Nonny


Now you've gone an got me curious about what difference there is between
my gas bullet smoker and my offset. The gas bullet is built almost exactly
like a WSM except that it has a round stovelike burner under a grate covered
with lava rock. It has a water pan and a center section with two grates just
like the WSM. It differs however, in that it has NO adjustable vents.
There's
not much room to put in wood chunks/chips, but I might use a little CI
skillet for that purpose in place of some of the lava rock.

I think I'll buy a butt and experiment. I'm mainly curious about that smoke
ring thing and my perceived difference in taste between meat with a
pronounced smoke ring and meat without. What I'm saying is, "I don't
know if my gasser with wood chunks produces anything like the same
taste I get from the offset.

The gasser does have one positive attribute. The burner runs 'Real' low
and I haven't changed the tank in a couple of years. I just got a 3 burner
grill this summer and have changed that tank already.


If one of us was a scientist, I bet he could make up some experiments.
One of my failings as a woodworking hobbyist was that I refused to
build things from plans. To me, the fun was building something one off,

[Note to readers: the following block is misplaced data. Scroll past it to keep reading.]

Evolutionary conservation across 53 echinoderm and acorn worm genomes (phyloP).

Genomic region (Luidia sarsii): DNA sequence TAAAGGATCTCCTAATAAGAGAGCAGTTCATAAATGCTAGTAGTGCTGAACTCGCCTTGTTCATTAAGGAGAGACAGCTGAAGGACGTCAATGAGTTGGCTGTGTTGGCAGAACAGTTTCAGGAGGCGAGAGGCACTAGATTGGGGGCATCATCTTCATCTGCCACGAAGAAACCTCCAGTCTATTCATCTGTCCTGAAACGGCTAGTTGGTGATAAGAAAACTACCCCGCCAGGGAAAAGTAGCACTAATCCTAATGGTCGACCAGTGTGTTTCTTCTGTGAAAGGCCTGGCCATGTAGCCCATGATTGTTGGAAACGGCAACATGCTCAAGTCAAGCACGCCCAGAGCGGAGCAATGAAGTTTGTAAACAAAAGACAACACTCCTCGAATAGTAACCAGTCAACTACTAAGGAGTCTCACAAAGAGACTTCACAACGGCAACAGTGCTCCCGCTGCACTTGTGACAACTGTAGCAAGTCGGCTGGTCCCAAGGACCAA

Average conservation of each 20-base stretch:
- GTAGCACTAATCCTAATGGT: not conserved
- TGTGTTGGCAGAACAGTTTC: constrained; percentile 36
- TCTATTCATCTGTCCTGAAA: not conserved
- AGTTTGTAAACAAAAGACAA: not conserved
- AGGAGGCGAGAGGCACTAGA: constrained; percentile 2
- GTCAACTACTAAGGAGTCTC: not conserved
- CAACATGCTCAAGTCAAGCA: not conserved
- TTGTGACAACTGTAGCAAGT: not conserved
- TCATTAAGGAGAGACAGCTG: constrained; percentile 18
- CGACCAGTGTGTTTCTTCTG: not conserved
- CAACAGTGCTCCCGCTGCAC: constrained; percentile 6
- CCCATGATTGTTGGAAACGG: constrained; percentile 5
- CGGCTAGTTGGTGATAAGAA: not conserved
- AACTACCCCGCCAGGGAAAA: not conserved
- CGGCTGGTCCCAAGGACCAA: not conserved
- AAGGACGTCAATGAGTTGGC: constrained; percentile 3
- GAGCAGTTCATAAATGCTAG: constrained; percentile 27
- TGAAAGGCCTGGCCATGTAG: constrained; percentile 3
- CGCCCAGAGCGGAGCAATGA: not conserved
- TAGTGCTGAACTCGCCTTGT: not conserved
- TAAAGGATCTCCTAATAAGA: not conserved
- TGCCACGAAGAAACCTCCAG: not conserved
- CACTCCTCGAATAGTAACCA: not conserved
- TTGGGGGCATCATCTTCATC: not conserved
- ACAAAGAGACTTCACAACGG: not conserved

using just a scratch pad to do the math or straighten out my mind. I
guess that's why I'm not a baker, because they have to work from
recipes, where I don't.

I know that on my Bradley, I've not fiddled with the damper in months.
It's about 3/4 open and that works for everything I've cooked to date
after getting it the way I want. The Bradley's only source of incoming
air is around the puck feeder and that's not dampered. My guess is that
the pucks get enough air to let them smolder away, but not enough for
combustion. I just don't know. What I do know is that the consumed
puck is still puck shaped and black as soot- not gray.

Nonny

--
---Nonnymus---
You don’t stand any taller by
trying to make others appear shorter.


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Old 19-09-2007, 12:55 PM posted to alt.food.barbecue
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"Brick" wrote in message
news:[email protected]


I've seen Big Jim reheat the day after cooking, using foil. I've had
decent
results doing the same thing.
--
Brick(Save a tree, eat a Beaver)


I only reheat brisket in foil, all other no foil.
IMO chick and ribs are not good candidates for reheating in a commercial
environment.
At home I use the NUKER.
--
James A. "Big Jim" Whitten

www.lazyq.com


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Old 19-09-2007, 10:52 PM posted to alt.food.barbecue
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"Dave Bugg" wrote in message
...
. I use an Ole Hickory, and there is no gas or electric heating of a 'box'.
A log lighter starts the logs in the fire box, and then the wood keeps the
fire fueled. Just the same as any offset pit.

--
Dave
www.davebbq.com


You are the 1st restaurant dude that I have 'known' that turns the gas off
in the OH once the wood is light---more power to ya!!!

Buzz